Up to 150,000 gallons of water spilled from a broken pipeline Thursday at Hanford not too far from one of the most highly radioactive soil contamination sites known at the nuclear reservation.
However, the water did not reach the spilled radioactive waste about 150 yards away beneath the 324 Building or any other known soil contamination sites, said Peter Bengtson, spokesman for Department of Energy contractor Washington Closure Hanford.
The 324 Building just north of Richland has large hot cells where research was done with high level radioactive waste and materials. In 2010, Hanford officials discovered that cesium and strontium had leaked into the soil beneath the building from a newly discovered crack in the sump at the bottom of one of the building's hot cells.
Radioactivity has been measured at 8,900 rad per hour in the soil. Direct exposure for a few minutes would be fatal, according to Washington Closure.
Thursday, work was being done between that building and the 325 Building, which Pacific Northwest National Laboratory continues to use, at the site of the former 308 Building.
A ramp was being excavated down to the underground Training, Research, Isotopes, General Atomics, or TRIGA, reactor, which was used to look for defects in fuel elements and fuel jackets. The ramp is planned to be used to remove the reactor, which has been covered with shielding blocks since the 308A Building above it came down in 2011.
The excavator got too close to the water pipeline, breaking it and causing an estimated 100,000 to 150,000 gallons of water to spill before water valves were closed, Bengtson said.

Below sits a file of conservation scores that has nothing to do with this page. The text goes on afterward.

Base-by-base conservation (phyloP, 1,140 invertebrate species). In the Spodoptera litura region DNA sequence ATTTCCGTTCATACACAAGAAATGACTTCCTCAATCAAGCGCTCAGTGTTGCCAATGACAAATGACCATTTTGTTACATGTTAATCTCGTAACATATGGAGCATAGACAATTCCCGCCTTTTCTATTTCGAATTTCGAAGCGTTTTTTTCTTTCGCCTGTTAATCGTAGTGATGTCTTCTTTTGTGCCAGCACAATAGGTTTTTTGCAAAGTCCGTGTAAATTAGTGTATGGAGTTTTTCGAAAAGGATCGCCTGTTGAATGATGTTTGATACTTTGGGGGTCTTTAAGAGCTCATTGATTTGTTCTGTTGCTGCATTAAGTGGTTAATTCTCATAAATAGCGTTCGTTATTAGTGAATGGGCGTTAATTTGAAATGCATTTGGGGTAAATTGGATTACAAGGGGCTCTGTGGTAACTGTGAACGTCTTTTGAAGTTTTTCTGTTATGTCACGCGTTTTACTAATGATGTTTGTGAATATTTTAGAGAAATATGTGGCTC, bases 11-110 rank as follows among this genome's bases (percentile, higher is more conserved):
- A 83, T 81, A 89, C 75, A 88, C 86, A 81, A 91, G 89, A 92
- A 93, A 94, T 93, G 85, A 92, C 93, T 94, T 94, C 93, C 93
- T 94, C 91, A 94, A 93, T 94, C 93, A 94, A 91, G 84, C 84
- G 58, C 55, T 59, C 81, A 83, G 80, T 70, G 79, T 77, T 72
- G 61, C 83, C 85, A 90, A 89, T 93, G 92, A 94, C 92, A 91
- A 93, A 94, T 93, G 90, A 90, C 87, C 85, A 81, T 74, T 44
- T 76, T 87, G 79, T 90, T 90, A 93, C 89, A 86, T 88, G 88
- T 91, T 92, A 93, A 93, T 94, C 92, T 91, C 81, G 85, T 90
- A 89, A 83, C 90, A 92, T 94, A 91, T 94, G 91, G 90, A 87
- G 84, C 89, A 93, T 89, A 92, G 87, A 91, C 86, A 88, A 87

However, the operator put the excavator bucket down over the top of the break to contain the spray and keep the water flow moving to the indentation in the ground that once was the basement of the 308 Building, where the water collected.
Within a couple of hours the water had drained into the sandy soil there, Bengtson said.
There are no known plumes of contamination beneath the 308 Building, he said.
However, monitoring wells will be watched to confirm the spilled water did not reach or spread any contamination.
The 324 Building has been left standing for now over the radioactive waste that spilled from one of its hot cells both to provide radioactive shielding and also to prevent rain water from reaching and possibly spreading the contamination.
The contamination is suspected to be the result of a large spill in the 1980s of cesium and strontium inside the hot cell that was being used to fabricate a heat source for German tests for a repository for radioactive waste, which emits heat.
The hot cell where the work was being done is the size of a room, but 30 feet tall and with 5-foot thick walls lined with stainless steel. Workers would stand outside the hot cell and use controls to operate manipulators inside the cells, watching what they were doing through leaded-glass windows to shield them from radiation.